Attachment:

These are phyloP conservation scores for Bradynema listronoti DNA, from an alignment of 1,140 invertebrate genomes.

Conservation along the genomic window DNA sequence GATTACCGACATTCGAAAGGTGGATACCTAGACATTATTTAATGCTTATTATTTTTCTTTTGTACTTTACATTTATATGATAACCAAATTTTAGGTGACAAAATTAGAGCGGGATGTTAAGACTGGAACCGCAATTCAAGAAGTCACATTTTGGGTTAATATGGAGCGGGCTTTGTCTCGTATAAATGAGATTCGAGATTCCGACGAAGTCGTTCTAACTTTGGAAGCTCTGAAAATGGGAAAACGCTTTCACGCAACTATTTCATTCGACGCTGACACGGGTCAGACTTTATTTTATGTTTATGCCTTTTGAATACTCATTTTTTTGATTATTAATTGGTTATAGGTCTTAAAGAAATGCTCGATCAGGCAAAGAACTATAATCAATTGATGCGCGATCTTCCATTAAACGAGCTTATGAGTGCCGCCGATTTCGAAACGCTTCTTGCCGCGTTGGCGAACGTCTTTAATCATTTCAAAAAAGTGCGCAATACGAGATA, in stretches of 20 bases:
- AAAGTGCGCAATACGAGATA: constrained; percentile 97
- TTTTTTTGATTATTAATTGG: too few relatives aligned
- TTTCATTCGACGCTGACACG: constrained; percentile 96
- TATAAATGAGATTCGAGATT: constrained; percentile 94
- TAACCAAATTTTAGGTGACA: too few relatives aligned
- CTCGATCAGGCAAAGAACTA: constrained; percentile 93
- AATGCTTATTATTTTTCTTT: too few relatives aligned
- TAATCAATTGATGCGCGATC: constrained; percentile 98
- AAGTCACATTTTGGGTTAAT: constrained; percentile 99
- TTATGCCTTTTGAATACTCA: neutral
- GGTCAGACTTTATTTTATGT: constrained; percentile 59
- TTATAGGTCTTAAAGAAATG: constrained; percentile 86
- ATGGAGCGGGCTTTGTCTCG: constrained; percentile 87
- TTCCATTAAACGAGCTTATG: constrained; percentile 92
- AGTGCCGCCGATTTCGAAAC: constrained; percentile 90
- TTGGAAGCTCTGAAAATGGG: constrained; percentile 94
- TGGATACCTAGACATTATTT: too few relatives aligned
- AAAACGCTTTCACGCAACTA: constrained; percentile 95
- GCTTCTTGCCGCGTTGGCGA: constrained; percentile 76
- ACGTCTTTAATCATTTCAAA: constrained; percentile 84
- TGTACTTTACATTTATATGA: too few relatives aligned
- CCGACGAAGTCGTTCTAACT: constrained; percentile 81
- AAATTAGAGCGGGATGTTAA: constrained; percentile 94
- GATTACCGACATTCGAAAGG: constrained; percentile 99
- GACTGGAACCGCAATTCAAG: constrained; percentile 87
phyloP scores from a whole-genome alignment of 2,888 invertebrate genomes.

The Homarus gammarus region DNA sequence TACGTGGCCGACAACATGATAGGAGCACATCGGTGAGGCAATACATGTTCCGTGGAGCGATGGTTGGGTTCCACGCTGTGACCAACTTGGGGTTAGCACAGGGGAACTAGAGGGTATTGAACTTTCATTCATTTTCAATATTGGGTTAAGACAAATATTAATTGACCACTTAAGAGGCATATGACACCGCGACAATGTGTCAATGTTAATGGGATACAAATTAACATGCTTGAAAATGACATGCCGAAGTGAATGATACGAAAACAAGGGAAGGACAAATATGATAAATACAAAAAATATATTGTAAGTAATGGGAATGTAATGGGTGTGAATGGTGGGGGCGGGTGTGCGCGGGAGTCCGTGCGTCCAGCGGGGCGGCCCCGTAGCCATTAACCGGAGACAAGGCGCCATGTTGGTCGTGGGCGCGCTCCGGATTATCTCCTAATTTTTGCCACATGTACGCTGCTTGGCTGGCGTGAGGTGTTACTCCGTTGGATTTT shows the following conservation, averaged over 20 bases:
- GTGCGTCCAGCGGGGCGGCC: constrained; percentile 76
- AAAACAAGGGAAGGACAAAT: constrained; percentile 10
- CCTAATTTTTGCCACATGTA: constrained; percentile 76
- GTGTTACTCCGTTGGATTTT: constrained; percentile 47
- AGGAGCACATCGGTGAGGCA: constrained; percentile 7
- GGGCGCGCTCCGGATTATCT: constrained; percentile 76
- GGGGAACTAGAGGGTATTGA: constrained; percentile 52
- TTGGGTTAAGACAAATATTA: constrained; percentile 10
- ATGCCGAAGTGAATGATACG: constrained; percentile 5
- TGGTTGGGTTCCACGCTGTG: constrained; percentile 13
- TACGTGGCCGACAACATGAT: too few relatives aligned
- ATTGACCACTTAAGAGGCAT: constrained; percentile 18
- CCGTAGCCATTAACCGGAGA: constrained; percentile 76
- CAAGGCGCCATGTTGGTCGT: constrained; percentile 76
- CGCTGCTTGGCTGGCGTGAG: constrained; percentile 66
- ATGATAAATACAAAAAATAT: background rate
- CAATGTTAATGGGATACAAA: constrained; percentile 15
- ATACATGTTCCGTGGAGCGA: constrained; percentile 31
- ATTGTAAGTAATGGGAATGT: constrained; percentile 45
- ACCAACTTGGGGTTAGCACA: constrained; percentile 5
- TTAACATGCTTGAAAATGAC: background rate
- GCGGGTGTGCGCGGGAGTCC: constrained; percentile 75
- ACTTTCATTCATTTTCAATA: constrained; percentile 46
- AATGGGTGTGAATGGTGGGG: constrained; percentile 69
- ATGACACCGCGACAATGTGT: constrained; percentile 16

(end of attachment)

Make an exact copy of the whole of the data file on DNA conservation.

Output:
These are phyloP conservation scores for Bradynema listronoti DNA, from an alignment of 1,140 invertebrate genomes.

Conservation along the genomic window DNA sequence GATTACCGACATTCGAAAGGTGGATACCTAGACATTATTTAATGCTTATTATTTTTCTTTTGTACTTTACATTTATATGATAACCAAATTTTAGGTGACAAAATTAGAGCGGGATGTTAAGACTGGAACCGCAATTCAAGAAGTCACATTTTGGGTTAATATGGAGCGGGCTTTGTCTCGTATAAATGAGATTCGAGATTCCGACGAAGTCGTTCTAACTTTGGAAGCTCTGAAAATGGGAAAACGCTTTCACGCAACTATTTCATTCGACGCTGACACGGGTCAGACTTTATTTTATGTTTATGCCTTTTGAATACTCATTTTTTTGATTATTAATTGGTTATAGGTCTTAAAGAAATGCTCGATCAGGCAAAGAACTATAATCAATTGATGCGCGATCTTCCATTAAACGAGCTTATGAGTGCCGCCGATTTCGAAACGCTTCTTGCCGCGTTGGCGAACGTCTTTAATCATTTCAAAAAAGTGCGCAATACGAGATA, in stretches of 20 bases:
- AAAGTGCGCAATACGAGATA: constrained; percentile 97
- TTTTTTTGATTATTAATTGG: too few relatives aligned
- TTTCATTCGACGCTGACACG: constrained; percentile 96
- TATAAATGAGATTCGAGATT: constrained; percentile 94
- TAACCAAATTTTAGGTGACA: too few relatives aligned
- CTCGATCAGGCAAAGAACTA: constrained; percentile 93
- AATGCTTATTATTTTTCTTT: too few relatives aligned
- TAATCAATTGATGCGCGATC: constrained; percentile 98
- AAGTCACATTTTGGGTTAAT: constrained; percentile 99
- TTATGCCTTTTGAATACTCA: neutral
- GGTCAGACTTTATTTTATGT: constrained; percentile 59
- TTATAGGTCTTAAAGAAATG: constrained; percentile 86
- ATGGAGCGGGCTTTGTCTCG: constrained; percentile 87
- TTCCATTAAACGAGCTTATG: constrained; percentile 92
- AGTGCCGCCGATTTCGAAAC: constrained; percentile 90
- TTGGAAGCTCTGAAAATGGG: constrained; percentile 94
- TGGATACCTAGACATTATTT: too few relatives aligned
- AAAACGCTTTCACGCAACTA: constrained; percentile 95
- GCTTCTTGCCGCGTTGGCGA: constrained; percentile 76
- ACGTCTTTAATCATTTCAAA: constrained; percentile 84
- TGTACTTTACATTTATATGA: too few relatives aligned
- CCGACGAAGTCGTTCTAACT: constrained; percentile 81
- AAATTAGAGCGGGATGTTAA: constrained; percentile 94
- GATTACCGACATTCGAAAGG: constrained; percentile 99
- GACTGGAACCGCAATTCAAG: constrained; percentile 87
phyloP scores from a whole-genome alignment of 2,888 invertebrate genomes.

The Homarus gammarus region DNA sequence TACGTGGCCGACAACATGATAGGAGCACATCGGTGAGGCAATACATGTTCCGTGGAGCGATGGTTGGGTTCCACGCTGTGACCAACTTGGGGTTAGCACAGGGGAACTAGAGGGTATTGAACTTTCATTCATTTTCAATATTGGGTTAAGACAAATATTAATTGACCACTTAAGAGGCATATGACACCGCGACAATGTGTCAATGTTAATGGGATACAAATTAACATGCTTGAAAATGACATGCCGAAGTGAATGATACGAAAACAAGGGAAGGACAAATATGATAAATACAAAAAATATATTGTAAGTAATGGGAATGTAATGGGTGTGAATGGTGGGGGCGGGTGTGCGCGGGAGTCCGTGCGTCCAGCGGGGCGGCCCCGTAGCCATTAACCGGAGACAAGGCGCCATGTTGGTCGTGGGCGCGCTCCGGATTATCTCCTAATTTTTGCCACATGTACGCTGCTTGGCTGGCGTGAGGTGTTACTCCGTTGGATTTT shows the following conservation, averaged over 20 bases:
- GTGCGTCCAGCGGGGCGGCC: constrained; percentile 76
- AAAACAAGGGAAGGACAAAT: constrained; percentile 10
- CCTAATTTTTGCCACATGTA: constrained; percentile 76
- GTGTTACTCCGTTGGATTTT: constrained; percentile 47
- AGGAGCACATCGGTGAGGCA: constrained; percentile 7
- GGGCGCGCTCCGGATTATCT: constrained; percentile 76
- GGGGAACTAGAGGGTATTGA: constrained; percentile 52
- TTGGGTTAAGACAAATATTA: constrained; percentile 10
- ATGCCGAAGTGAATGATACG: constrained; percentile 5
- TGGTTGGGTTCCACGCTGTG: constrained; percentile 13
- TACGTGGCCGACAACATGAT: too few relatives aligned
- ATTGACCACTTAAGAGGCAT: constrained; percentile 18
- CCGTAGCCATTAACCGGAGA: constrained; percentile 76
- CAAGGCGCCATGTTGGTCGT: constrained; percentile 76
- CGCTGCTTGGCTGGCGTGAG: constrained; percentile 66
- ATGATAAATACAAAAAATAT: background rate
- CAATGTTAATGGGATACAAA: constrained; percentile 15
- ATACATGTTCCGTGGAGCGA: constrained; percentile 31
- ATTGTAAGTAATGGGAATGT: constrained; percentile 45
- ACCAACTTGGGGTTAGCACA: constrained; percentile 5
- TTAACATGCTTGAAAATGAC: background rate
- GCGGGTGTGCGCGGGAGTCC: constrained; percentile 75
- ACTTTCATTCATTTTCAATA: constrained; percentile 46
- AATGGGTGTGAATGGTGGGG: constrained; percentile 69
- ATGACACCGCGACAATGTGT: constrained; percentile 16